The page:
I asked this question because Bruce had asked me a similar question on the first night. He asked me if I believed that God was the "first cause of all things," including evil. I stated that God was the "first cause" but not the "efficient cause" of all things. Bruce answered my question by asking me this question - "first cause of what?" I was surprised by this reply. Bruce showed a gross ignorance, willful or othewise, on the subject of causality. He, like some of his predecessors with whom I have debated this subject, think there is only one kind of "cause," and don't seem to want to allow that a person or thing can be a "cause" in various senses and is why adjectives are put before the word. Thus men speak regularly of "first cause," "second cause," "intermediate cause," "indirect cause," "instrumental cause," "primary cause," "final or end cause," "efficient cause," "material cause," "formal cause," etc. In my rebuttal to my opponent's question "cause of what?" I said "the first cause of all causes, the reason upon which all other reasons are based." My opponent's rejecting God as the first cause of all things is just pure ignorance, both of scripture and the first principles of science.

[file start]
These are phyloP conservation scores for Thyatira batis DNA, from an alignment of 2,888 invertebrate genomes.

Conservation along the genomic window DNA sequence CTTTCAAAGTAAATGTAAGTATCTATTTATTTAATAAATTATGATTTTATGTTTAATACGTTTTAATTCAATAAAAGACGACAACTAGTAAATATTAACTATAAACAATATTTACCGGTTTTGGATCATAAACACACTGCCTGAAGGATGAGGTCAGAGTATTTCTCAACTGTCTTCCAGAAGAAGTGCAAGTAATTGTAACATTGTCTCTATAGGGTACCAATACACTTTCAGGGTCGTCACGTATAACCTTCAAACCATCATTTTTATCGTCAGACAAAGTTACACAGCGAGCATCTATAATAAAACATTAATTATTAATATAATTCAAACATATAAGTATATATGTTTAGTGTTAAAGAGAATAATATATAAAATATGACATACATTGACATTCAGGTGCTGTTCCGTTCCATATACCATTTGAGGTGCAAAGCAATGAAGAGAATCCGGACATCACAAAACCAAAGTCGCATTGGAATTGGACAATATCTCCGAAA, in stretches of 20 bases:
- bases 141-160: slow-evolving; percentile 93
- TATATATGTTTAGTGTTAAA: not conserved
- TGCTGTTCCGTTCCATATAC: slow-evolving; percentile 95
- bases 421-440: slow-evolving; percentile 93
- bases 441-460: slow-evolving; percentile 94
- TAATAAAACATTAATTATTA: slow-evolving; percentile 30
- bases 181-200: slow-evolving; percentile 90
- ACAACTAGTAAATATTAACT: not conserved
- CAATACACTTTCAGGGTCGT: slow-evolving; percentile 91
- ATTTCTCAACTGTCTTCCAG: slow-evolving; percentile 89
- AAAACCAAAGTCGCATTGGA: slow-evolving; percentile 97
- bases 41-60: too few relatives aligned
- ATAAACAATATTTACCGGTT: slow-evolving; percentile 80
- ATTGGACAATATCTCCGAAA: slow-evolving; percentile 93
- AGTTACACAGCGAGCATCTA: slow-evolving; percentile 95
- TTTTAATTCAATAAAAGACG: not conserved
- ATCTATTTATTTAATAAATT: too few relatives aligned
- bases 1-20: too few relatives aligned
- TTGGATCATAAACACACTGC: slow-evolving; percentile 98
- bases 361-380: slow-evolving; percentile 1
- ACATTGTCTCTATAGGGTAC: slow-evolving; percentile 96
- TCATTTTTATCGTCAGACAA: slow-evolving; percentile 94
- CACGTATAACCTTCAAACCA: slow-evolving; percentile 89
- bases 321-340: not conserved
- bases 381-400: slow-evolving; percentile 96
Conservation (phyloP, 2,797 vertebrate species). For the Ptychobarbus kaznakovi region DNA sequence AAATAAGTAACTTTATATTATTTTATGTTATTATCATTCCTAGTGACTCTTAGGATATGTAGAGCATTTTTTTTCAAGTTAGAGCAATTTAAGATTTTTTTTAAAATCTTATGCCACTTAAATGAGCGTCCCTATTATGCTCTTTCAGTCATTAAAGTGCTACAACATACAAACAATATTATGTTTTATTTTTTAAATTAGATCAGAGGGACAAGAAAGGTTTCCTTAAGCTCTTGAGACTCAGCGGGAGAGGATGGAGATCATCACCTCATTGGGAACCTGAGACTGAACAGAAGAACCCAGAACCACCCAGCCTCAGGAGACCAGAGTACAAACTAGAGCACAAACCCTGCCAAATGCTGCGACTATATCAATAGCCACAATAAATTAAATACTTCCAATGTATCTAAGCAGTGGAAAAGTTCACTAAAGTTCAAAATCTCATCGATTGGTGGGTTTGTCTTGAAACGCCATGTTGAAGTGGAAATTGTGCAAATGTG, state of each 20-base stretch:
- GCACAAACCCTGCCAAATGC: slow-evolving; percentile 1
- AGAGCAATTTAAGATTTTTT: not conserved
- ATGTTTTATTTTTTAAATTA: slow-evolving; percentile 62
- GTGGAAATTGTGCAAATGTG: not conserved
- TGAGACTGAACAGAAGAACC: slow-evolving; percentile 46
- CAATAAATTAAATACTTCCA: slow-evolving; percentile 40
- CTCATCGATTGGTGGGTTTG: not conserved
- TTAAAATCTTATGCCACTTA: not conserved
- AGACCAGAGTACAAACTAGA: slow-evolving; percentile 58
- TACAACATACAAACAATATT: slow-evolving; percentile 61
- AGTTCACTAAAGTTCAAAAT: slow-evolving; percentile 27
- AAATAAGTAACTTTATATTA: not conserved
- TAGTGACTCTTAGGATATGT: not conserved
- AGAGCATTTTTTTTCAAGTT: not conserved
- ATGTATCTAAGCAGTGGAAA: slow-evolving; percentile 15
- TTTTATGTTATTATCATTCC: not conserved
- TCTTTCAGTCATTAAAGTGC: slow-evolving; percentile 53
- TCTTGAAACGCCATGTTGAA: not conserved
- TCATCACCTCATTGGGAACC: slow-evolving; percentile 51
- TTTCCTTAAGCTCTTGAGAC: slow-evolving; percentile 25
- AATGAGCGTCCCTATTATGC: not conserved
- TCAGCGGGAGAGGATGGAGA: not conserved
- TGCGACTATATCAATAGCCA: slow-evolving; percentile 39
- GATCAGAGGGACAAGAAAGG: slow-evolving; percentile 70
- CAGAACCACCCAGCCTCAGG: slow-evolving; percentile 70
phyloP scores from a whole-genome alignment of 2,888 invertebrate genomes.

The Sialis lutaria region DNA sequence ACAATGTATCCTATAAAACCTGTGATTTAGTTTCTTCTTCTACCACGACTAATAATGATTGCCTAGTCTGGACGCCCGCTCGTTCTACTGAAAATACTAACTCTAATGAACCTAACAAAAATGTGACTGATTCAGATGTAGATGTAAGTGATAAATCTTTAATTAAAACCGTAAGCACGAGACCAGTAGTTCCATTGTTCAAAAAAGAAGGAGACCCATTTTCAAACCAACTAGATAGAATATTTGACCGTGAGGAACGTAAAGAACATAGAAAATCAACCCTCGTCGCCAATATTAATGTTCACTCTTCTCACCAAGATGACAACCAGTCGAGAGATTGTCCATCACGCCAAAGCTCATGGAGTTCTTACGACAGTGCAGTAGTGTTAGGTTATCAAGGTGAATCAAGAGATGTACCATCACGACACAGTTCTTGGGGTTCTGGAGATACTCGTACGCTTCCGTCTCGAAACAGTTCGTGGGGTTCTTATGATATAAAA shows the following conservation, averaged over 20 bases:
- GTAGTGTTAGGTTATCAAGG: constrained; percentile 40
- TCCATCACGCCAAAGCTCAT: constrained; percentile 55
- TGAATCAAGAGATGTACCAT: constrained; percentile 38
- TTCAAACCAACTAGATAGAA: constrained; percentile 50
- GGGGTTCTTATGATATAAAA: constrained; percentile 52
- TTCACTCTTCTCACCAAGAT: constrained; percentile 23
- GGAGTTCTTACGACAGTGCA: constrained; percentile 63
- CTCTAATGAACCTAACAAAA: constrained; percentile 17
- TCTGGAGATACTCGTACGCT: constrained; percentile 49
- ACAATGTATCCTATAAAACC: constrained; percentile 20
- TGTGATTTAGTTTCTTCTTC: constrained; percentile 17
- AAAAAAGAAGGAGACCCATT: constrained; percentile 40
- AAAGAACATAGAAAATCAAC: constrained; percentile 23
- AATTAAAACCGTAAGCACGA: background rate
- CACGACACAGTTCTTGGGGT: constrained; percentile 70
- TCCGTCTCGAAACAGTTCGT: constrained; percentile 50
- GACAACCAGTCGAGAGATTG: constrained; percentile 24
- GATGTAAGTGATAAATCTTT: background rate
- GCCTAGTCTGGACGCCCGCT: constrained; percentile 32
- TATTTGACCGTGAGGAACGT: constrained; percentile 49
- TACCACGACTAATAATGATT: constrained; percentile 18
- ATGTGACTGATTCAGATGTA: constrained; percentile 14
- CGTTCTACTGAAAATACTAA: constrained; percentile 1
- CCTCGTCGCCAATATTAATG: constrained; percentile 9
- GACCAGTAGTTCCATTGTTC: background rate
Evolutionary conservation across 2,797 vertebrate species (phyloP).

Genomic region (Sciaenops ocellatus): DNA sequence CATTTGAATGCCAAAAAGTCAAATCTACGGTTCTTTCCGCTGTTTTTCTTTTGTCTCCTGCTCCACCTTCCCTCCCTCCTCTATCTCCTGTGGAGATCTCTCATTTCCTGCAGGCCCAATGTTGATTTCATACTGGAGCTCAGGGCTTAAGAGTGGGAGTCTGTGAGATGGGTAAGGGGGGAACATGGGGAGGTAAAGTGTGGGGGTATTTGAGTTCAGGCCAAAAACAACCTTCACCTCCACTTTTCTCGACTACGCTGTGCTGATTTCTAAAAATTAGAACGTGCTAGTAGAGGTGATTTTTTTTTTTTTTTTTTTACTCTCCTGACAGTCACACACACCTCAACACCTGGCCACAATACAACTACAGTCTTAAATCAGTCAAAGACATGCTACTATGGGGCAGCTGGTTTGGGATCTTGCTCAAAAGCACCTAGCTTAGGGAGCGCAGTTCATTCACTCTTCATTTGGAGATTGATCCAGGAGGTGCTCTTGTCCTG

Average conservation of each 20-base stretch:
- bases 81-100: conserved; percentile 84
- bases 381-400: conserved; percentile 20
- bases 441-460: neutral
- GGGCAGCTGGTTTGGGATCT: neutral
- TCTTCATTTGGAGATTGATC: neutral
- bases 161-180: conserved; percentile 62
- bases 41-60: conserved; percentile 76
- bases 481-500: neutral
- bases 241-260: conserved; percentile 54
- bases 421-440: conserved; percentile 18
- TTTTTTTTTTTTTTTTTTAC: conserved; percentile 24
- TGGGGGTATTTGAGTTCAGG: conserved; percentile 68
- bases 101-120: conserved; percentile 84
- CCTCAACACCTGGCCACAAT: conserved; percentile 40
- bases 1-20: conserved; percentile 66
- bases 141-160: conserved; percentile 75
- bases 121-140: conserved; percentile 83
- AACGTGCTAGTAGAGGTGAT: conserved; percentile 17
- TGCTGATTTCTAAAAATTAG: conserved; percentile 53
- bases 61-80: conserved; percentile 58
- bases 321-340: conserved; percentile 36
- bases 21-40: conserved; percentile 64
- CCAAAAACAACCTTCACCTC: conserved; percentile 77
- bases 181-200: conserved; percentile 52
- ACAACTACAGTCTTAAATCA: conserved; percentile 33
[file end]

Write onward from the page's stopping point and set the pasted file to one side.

I also responded by having a couple charts on "God the First Cause." I cited several verses which affirmed that God was the first cause of all things. I first cited Romans 11: 36.

"For of him, and through him, and to him, are all things: to whom be glory for ever. Amen."

Obviously "all things" are "of him" because he is the first cause, the primal source of all things. God, based upon these words, may be called the first, or material, or formal cause of all things.

I also cited these words:

"Who is he that saith, and it cometh to pass, when the Lord commandeth it not?" (Lam. 3: 37)

I showed that this divine rhetorical taught that nothing "comes to pass" apart from the Lord's will, or his command. All my opponent could do was to cite the next verse as somehow contradicting the verse cited. The next verse reads: